Know a CPA in need?

The AICPA Benevolent Fund offers a way for CPAs to give back to the profession.
By Anita Dennis

"I have just received the generous grant from the Benevolent Fund and would like to express my gratitude for your generosity. This past year has been a trying time for my family and me as we wait on federal assistance. I never expected my membership in the AICPA to provide such a benefit beyond the business needs. The AICPA has proven again to be an invaluable asset."

— One-time grant recipient

Those are the words of a CPA who received a grant from the AICPA Benevolent Fund. The fund was set up to help CPAs who have suffered a financial setback due to a natural disaster, medical problems, unemployment, or other causes. It is ready to assist, but its greatest challenge can be simply getting the word out that help is available and, in some cases, convincing CPAs that they deserve assistance.

86 years of outreach

The fund was created in 1933 — during the Great Depression — to offer temporary assistance to CPAs. "The traditional recipient has been someone with a significant financial hardship," said Robert Taylor, CPA, president of the fund's board of trustees and partner at Potter & Company in Mooresville, N.C.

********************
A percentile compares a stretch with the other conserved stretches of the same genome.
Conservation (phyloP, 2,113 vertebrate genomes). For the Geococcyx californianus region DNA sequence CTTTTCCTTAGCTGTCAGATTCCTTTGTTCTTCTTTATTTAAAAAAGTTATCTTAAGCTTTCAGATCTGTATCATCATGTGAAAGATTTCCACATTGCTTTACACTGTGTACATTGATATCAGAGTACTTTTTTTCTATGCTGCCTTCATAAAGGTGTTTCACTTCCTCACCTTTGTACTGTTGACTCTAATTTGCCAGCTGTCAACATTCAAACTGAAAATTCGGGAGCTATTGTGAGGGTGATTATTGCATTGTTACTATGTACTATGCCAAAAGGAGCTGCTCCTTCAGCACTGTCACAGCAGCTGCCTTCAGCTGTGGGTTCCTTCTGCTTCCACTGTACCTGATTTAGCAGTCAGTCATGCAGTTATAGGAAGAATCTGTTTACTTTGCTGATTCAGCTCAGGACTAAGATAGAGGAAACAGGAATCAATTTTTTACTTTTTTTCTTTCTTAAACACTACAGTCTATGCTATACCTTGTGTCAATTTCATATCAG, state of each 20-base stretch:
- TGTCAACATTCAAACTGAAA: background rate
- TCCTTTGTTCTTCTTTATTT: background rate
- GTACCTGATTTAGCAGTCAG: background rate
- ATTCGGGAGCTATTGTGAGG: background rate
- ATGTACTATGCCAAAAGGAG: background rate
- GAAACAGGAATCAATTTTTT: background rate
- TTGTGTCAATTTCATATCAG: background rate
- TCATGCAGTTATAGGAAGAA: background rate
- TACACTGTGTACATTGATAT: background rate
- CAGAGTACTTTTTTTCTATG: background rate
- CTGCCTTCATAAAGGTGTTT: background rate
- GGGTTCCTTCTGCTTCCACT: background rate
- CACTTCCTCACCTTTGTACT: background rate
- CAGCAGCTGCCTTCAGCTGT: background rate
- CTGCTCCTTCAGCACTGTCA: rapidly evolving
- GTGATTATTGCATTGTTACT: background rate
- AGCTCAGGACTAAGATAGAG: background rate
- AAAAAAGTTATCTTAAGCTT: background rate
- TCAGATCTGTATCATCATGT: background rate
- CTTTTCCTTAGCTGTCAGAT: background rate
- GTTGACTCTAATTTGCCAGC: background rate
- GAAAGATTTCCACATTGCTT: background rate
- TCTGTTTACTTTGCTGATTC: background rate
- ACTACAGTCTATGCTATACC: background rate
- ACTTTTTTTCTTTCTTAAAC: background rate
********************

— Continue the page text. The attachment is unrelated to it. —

The fund distributed aid totaling nearly $650,000 in 2018. Awards are given as one-time grants, not loans. In the case of ongoing needs, they may be disbursed over a six-month cycle (recipients may reapply at the end of the cycle if necessary).

Recent recipients have included:

  • The disabled widow of an AICPA member who cares for an adult son with diabetes and was struggling with credit card debt. The fund helped her cover recurring expenses following the loss of the family's primary income.